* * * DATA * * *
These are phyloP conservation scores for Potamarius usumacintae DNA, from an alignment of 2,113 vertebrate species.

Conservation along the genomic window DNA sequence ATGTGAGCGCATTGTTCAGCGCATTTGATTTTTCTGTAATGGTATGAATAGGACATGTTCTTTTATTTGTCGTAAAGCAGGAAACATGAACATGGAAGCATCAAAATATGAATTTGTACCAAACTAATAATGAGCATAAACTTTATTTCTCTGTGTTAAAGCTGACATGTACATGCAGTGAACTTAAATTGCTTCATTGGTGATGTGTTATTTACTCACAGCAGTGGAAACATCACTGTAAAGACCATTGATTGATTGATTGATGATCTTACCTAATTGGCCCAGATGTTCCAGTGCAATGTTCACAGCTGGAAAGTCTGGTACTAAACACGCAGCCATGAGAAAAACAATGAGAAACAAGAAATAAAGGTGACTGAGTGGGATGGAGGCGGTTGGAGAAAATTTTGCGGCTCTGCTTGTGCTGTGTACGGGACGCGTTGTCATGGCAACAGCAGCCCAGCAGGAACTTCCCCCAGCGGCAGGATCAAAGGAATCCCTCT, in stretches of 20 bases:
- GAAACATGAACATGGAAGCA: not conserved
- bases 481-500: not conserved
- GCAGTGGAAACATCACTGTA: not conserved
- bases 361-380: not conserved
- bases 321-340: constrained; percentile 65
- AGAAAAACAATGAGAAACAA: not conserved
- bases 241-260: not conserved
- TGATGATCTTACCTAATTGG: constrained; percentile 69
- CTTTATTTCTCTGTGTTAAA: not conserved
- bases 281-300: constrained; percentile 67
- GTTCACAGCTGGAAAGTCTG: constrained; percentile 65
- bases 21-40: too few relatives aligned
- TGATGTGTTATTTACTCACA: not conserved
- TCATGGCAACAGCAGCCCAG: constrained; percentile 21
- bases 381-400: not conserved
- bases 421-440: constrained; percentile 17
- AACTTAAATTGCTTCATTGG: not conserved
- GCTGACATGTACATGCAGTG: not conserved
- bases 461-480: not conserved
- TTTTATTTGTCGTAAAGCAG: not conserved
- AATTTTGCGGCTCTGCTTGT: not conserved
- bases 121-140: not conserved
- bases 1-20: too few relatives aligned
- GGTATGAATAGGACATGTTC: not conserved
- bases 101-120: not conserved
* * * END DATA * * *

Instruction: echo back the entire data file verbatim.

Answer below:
These are phyloP conservation scores for Potamarius usumacintae DNA, from an alignment of 2,113 vertebrate species.

Conservation along the genomic window DNA sequence ATGTGAGCGCATTGTTCAGCGCATTTGATTTTTCTGTAATGGTATGAATAGGACATGTTCTTTTATTTGTCGTAAAGCAGGAAACATGAACATGGAAGCATCAAAATATGAATTTGTACCAAACTAATAATGAGCATAAACTTTATTTCTCTGTGTTAAAGCTGACATGTACATGCAGTGAACTTAAATTGCTTCATTGGTGATGTGTTATTTACTCACAGCAGTGGAAACATCACTGTAAAGACCATTGATTGATTGATTGATGATCTTACCTAATTGGCCCAGATGTTCCAGTGCAATGTTCACAGCTGGAAAGTCTGGTACTAAACACGCAGCCATGAGAAAAACAATGAGAAACAAGAAATAAAGGTGACTGAGTGGGATGGAGGCGGTTGGAGAAAATTTTGCGGCTCTGCTTGTGCTGTGTACGGGACGCGTTGTCATGGCAACAGCAGCCCAGCAGGAACTTCCCCCAGCGGCAGGATCAAAGGAATCCCTCT, in stretches of 20 bases:
- GAAACATGAACATGGAAGCA: not conserved
- bases 481-500: not conserved
- GCAGTGGAAACATCACTGTA: not conserved
- bases 361-380: not conserved
- bases 321-340: constrained; percentile 65
- AGAAAAACAATGAGAAACAA: not conserved
- bases 241-260: not conserved
- TGATGATCTTACCTAATTGG: constrained; percentile 69
- CTTTATTTCTCTGTGTTAAA: not conserved
- bases 281-300: constrained; percentile 67
- GTTCACAGCTGGAAAGTCTG: constrained; percentile 65
- bases 21-40: too few relatives aligned
- TGATGTGTTATTTACTCACA: not conserved
- TCATGGCAACAGCAGCCCAG: constrained; percentile 21
- bases 381-400: not conserved
- bases 421-440: constrained; percentile 17
- AACTTAAATTGCTTCATTGG: not conserved
- GCTGACATGTACATGCAGTG: not conserved
- bases 461-480: not conserved
- TTTTATTTGTCGTAAAGCAG: not conserved
- AATTTTGCGGCTCTGCTTGT: not conserved
- bases 121-140: not conserved
- bases 1-20: too few relatives aligned
- GGTATGAATAGGACATGTTC: not conserved
- bases 101-120: not conserved